He also sent The Times a quote he attributed to Joseph Stalin: “The people who cast the votes don’t decide an election, the people who count the votes do.”


Finally, Mitchell was fighting to keep her seat after one term representing the 2nd District, which includes South L.A., Inglewood and Carson as well as unincorporated Marina del Rey and Willowbrook. Her challengers for a seat that has been held by a Black leader for the last three decades included educator Daphne D. Bradford and nonprofit executives Clint D. Carlton and Katrina Williams.

Mitchell held a commanding lead Friday at 67%, with her nearest opponent, Bradford, at 13%.

Each supervisor represents roughly 2 million constituents and can hold office for up to three terms. In the past, many supervisors have won reelection twice and served the full 12 years.

Barger and her supporters gathered Tuesday night at Mijares Mexican Restaurant in Pasadena, dining on chicken flautitas and beef taquitos.

Cheers erupted as a Barger staffer announced some early returns.

Barger, a county employee since the late 1980s, and Holden, who has held public office for about 35 years, were the best-known candidates in the 5th District. The two exchanged barbs in mailers, with Holden suggesting that Barger supports Donald Trump, a claim Barger has denied. She has repeatedly said that party affiliation has no place in local politics.

The five county supervisors control a $43-billion budget and a workforce of 110,000 that is responsible for the running of everything from the region’s public hospitals to its jails.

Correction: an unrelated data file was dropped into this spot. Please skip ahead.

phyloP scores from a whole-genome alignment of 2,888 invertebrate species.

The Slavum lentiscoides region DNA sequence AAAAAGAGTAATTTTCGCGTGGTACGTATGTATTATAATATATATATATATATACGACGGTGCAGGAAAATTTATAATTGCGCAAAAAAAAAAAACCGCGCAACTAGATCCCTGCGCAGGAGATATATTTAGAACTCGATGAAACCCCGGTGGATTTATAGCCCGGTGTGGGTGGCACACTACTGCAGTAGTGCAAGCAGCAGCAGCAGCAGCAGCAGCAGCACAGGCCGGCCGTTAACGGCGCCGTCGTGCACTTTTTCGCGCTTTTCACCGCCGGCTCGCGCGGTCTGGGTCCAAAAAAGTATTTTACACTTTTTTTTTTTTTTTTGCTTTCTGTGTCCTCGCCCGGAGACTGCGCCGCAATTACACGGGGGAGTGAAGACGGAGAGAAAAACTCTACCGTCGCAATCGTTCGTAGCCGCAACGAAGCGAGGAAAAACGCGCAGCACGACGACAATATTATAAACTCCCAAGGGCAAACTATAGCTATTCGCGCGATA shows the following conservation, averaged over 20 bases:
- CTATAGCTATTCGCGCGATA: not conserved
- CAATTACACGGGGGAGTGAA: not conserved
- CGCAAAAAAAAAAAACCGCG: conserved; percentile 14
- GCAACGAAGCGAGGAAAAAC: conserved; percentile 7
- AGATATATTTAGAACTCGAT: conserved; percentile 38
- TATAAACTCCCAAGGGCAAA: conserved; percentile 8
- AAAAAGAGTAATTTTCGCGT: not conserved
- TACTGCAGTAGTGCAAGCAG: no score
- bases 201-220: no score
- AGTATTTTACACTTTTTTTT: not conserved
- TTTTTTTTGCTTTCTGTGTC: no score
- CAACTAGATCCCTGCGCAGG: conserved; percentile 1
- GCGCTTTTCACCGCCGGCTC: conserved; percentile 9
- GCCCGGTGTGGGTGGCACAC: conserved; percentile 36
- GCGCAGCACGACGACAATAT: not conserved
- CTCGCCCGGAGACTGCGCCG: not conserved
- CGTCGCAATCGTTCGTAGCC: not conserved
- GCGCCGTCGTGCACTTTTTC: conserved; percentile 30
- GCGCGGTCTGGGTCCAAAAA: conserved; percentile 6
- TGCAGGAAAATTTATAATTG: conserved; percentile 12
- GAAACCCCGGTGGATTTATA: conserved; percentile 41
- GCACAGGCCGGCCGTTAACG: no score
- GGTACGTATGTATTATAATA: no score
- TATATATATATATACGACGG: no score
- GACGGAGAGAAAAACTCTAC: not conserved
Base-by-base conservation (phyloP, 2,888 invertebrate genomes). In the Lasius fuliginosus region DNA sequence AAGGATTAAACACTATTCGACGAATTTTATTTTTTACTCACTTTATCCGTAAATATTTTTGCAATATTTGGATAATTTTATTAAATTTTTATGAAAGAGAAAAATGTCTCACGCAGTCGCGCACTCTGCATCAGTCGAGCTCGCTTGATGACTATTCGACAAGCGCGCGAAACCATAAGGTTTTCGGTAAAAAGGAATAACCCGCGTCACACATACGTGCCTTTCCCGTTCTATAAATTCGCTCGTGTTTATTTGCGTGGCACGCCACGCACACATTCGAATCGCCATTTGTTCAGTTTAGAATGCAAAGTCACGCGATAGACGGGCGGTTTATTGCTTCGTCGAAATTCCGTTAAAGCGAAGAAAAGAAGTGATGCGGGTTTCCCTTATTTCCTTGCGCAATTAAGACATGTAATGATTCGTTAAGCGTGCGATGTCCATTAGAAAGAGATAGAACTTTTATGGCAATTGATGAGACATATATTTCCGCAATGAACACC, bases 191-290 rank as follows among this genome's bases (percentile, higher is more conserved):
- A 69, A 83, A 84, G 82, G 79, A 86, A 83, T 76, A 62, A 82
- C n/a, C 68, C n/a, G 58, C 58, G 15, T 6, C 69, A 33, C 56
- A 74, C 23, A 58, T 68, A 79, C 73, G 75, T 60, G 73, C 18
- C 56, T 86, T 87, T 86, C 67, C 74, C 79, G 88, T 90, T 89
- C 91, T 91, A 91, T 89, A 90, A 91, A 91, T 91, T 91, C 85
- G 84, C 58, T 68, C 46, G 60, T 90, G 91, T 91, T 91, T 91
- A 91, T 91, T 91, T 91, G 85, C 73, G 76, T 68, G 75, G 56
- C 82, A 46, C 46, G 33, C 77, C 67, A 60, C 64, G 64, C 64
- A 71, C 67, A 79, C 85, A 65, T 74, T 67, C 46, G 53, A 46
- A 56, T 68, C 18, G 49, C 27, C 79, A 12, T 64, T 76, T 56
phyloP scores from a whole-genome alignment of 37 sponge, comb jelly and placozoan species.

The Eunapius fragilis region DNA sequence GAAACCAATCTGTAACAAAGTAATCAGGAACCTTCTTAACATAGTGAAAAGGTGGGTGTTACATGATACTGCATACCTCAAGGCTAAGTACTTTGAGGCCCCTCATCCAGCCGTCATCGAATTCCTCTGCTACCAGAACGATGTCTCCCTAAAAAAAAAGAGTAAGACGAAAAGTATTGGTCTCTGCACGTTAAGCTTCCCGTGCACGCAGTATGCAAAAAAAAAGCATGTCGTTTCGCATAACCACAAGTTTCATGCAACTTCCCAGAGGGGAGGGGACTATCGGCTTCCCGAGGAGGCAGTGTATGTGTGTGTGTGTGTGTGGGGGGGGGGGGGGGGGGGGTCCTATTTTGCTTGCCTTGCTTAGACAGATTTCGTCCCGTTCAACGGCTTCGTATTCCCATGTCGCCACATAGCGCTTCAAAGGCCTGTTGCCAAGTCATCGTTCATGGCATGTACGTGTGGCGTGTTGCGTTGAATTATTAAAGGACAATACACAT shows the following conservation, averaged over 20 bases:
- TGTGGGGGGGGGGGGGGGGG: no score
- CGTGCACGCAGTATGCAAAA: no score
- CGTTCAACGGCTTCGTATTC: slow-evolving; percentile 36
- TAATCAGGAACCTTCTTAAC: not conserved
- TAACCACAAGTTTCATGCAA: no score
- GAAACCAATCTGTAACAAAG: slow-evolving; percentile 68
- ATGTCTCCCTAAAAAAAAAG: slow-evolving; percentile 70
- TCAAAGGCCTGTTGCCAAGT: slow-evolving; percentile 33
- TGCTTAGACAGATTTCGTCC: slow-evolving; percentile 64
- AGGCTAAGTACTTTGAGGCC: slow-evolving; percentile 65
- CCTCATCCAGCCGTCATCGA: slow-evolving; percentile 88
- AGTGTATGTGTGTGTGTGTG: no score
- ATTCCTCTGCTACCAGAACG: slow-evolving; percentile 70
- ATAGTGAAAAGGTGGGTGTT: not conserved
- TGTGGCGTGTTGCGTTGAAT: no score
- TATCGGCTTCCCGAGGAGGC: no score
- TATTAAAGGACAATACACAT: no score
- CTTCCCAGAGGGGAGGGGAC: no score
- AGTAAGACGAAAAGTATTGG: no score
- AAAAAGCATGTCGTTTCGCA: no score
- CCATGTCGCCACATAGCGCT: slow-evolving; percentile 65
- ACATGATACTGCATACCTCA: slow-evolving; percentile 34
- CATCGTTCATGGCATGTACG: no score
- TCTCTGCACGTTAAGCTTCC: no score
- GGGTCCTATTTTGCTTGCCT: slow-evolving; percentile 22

The supervisors also serve as a quasi-city council to the 1 million residents who live in the roughly 120 unincorporated areas of the county.

For the first time since the board’s inception more than 150 years ago, the powerful L.A. County Board of Supervisors will be all women, each of whom comes with significant backgrounds in politics and government.

Nov. 4, 2020

Villanueva’s candidacy had been expected to add some excitement to the typically sleepy county supervisor races. During his one term as sheriff, he regularly sparred with the supervisors and their staff over the size of his budget and the scope of their oversight.

But his fundraising lagged far behind Hahn’s, limiting his ability to get out his message that L.A. County is a crime-ridden region in need of fresh leadership. At one point, his primary account on X, formerly known as Twitter, was shut down, further limiting his reach.

Like Hahn and Barger, Mitchell was running in a reshaped district. In 2021, an independent redistricting committee moved predominantly white communities, including Manhattan Beach and Hermosa Beach, from Hahn’s 4th District into the 2nd. This raised concerns about whether a Black leader could continue to win the seat.

Mitchell said many elected officials from the beach cities that were added to her district showed up at her watch party Tuesday night at Sip & Sonder, a Black-owned coffee and tea house in Inglewood.

She said she was heartened by early results, which showed her significantly ahead of her three competitors.


On Wednesday afternoon, she said in a statement that the results were indicative of the work her office does for the 2nd District.

“We are committed to tackling the deep systemic issues that have led to some of the harsh realities far too many Angelenos experience,” Mitchell said. “This includes homelessness, poverty, over-incarceration, and more. It will take more than one term in office to course correct.”